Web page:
RMS has received approval for the RMS® Peru Earthquake Model and the RMS® Colombia Earthquake Model by the superintendents of insurance in each country for use by local insurance companies in submitting their regulatory filings. This has broadened the choice of regulator-approved models for the firms operating in the region, as the regulators explore regulations similar to Solvency II in the European Union.
Effective Risk Differentiation for Hurricane
Floods and storms have been the most frequent perils in Latin America. For hurricane, Mexico, Central America, and the Caribbean all benefit from the extensive revisions and updates within the Version 17 RMS® North Atlantic Hurricane models, validated by over 20,000 wind and storm surge observations, over $300 billion in industry loss data, and more than $20 billion of location level claims and exposure data. The models support effective risk differentiation and selection decisions down to the local level within and across regions. The hazard component incorporates high-resolution (up to 15 meters) and high-quality satellite data, reflecting the most up-to-date land use and land cover information.
And new opportunities arise, such as the RMS® Marine Cargo model managing cargo and specie risk from wind, storm surge and/or earthquake, covering 47 Caribbean and Latin American countries. The model includes details on more than 2,000 combinations of transported products and how they are stored, packaged, and protected to provide a view of marine risk with unprecedented granularity.
Helping Support the Insurance Industry in Latin America
RMS wants to help insurers in the region to take full advantage of risk modeling developments and opportunities. Last year, RMS introduced a risk maturity benchmarking framework for the Latin America market to help insurers quantify their strengths and weakness for catastrophe risk management. RMS provides an actionable set of recommendations and an implementation plan for improvement linked directly to an insurers’ strategic initiatives.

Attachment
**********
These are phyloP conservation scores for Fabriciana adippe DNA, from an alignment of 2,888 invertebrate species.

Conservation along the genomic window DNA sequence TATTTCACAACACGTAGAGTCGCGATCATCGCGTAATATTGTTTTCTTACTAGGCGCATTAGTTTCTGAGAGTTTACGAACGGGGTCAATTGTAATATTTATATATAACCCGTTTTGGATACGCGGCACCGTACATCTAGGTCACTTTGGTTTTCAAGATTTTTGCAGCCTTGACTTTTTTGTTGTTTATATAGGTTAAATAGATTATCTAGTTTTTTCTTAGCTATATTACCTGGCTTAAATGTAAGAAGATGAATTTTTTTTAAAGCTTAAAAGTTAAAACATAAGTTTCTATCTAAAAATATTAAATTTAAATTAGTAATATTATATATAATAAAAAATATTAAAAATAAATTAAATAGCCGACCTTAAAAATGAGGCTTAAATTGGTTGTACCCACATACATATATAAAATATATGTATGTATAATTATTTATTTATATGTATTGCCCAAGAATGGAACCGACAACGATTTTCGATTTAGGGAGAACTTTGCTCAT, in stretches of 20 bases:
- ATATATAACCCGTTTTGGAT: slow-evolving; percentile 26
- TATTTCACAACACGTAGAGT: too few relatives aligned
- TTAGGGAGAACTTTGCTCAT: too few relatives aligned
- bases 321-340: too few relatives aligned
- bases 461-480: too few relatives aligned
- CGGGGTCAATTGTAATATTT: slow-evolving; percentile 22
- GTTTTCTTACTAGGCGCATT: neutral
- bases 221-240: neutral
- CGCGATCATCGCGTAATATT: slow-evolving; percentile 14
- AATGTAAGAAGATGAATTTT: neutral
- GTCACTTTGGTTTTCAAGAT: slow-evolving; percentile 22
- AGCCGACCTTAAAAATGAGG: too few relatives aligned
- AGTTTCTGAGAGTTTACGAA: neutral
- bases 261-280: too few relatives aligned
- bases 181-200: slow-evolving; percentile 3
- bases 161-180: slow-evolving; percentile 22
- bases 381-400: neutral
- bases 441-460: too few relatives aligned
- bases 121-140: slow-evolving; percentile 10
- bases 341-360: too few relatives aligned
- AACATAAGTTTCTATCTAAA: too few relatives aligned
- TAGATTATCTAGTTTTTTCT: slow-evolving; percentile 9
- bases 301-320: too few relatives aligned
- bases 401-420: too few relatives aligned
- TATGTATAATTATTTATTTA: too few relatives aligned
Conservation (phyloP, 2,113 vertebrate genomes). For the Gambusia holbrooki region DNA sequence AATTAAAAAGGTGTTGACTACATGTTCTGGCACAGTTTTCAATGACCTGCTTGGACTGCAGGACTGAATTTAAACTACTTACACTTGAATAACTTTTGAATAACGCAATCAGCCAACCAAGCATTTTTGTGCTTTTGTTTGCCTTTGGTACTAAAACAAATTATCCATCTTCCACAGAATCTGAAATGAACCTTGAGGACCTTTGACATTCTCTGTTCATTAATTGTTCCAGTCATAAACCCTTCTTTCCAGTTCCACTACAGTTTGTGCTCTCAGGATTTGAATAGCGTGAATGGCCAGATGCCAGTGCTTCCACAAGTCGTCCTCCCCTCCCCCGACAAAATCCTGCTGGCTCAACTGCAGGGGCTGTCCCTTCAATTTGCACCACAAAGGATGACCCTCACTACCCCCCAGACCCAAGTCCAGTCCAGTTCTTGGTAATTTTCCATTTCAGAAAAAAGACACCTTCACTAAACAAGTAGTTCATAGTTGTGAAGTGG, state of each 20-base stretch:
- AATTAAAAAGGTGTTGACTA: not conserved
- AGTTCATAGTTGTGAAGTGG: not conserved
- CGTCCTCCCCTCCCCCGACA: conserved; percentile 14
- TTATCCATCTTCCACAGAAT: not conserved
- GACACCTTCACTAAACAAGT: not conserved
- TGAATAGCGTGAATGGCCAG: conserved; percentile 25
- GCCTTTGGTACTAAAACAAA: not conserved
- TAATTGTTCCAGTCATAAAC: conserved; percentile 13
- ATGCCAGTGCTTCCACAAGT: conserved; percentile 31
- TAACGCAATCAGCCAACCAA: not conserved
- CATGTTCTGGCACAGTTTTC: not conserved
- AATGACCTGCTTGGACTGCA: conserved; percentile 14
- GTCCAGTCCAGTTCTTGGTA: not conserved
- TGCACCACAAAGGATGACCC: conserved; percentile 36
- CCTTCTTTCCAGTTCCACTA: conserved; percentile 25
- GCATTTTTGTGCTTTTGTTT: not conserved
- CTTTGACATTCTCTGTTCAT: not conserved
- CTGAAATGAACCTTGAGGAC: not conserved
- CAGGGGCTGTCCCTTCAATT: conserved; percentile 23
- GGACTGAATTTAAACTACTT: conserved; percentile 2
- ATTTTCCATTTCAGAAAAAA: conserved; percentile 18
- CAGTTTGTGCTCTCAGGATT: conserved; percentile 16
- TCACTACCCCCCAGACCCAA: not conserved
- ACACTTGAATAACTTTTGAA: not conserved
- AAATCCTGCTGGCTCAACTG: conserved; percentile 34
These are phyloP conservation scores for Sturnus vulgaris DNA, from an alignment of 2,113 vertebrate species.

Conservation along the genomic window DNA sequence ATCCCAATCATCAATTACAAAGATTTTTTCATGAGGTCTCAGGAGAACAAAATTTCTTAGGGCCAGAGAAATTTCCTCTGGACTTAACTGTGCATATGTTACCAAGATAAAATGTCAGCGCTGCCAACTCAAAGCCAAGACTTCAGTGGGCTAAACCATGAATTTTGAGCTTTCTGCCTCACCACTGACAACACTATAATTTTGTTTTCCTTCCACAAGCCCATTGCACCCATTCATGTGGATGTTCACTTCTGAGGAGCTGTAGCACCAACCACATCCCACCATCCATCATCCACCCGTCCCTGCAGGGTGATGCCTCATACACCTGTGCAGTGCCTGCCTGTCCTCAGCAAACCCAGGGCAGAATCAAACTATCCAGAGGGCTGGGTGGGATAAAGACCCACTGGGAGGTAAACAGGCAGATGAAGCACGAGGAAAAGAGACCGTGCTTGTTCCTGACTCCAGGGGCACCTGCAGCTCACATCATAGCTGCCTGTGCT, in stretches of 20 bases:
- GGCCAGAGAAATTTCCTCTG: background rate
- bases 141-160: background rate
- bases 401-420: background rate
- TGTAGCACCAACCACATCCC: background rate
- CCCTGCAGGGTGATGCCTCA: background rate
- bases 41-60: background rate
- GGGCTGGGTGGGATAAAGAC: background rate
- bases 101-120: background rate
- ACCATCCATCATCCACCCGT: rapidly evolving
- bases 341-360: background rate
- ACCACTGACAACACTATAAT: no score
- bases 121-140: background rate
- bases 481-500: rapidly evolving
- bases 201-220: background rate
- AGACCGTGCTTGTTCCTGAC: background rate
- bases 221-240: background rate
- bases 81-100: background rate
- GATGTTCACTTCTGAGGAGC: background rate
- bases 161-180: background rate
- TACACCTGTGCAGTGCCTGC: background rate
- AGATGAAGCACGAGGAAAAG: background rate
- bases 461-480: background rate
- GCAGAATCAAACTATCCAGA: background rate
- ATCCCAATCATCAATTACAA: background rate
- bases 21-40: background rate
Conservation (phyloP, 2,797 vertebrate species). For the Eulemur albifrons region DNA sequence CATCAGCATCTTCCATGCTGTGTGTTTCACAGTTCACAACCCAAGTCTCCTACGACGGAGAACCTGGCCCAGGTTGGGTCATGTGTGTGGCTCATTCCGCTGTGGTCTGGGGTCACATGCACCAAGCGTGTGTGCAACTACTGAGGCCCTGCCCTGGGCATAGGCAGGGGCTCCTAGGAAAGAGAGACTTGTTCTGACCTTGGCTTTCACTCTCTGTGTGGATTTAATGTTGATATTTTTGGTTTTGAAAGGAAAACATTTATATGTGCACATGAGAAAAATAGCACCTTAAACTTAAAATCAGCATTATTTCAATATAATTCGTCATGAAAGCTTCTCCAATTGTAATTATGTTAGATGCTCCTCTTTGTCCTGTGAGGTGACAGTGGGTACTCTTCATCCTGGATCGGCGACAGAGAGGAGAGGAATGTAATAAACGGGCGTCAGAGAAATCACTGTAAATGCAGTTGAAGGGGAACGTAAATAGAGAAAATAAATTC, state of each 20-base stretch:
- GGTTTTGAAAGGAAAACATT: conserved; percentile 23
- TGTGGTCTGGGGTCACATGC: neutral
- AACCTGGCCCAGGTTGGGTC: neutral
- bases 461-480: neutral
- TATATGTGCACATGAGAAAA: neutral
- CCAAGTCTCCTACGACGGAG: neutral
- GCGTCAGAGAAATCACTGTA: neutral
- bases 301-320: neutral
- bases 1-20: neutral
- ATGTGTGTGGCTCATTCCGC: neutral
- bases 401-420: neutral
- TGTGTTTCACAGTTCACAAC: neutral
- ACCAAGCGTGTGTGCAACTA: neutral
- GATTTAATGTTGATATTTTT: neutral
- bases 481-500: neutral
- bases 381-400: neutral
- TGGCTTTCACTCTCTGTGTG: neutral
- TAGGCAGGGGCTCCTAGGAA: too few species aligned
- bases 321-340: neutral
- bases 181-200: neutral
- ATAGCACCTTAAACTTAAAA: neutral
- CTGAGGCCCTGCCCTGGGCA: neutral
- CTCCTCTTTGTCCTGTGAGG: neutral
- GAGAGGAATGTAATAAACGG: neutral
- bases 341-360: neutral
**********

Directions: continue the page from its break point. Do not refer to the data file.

Building Resilience in the Region
RMS is a longstanding global platform partner of Build Change, supporting the retrofitting of low income housing, currently working in Haiti, Colombia, Ecuador, and Peru. In collaboration with the Rockefeller Foundation, we partnered with several local governments in the region: in Mexico City, by evaluating the risk to key public facilities; in Medellin, Colombia, by assessing the cost-benefit of various retrofitting options; and in Santiago, Chile, by providing insight into the impacts of earthquake scenarios on the city.
We also developed a drought modeling application as part of a project with the German Government, the Natural Capital Finance Alliance and several leading financial institutions, including Banamex, Santander, and Banorte. The tool enables financial institutions to stress-test their lending portfolios against drought scenario events in several countries, including Mexico and Brazil.
Latin America offers huge growth opportunities for the insurance industry, and RMS is committed to help (re)insurers achieve their growth strategies. Please feel free to reach out to me.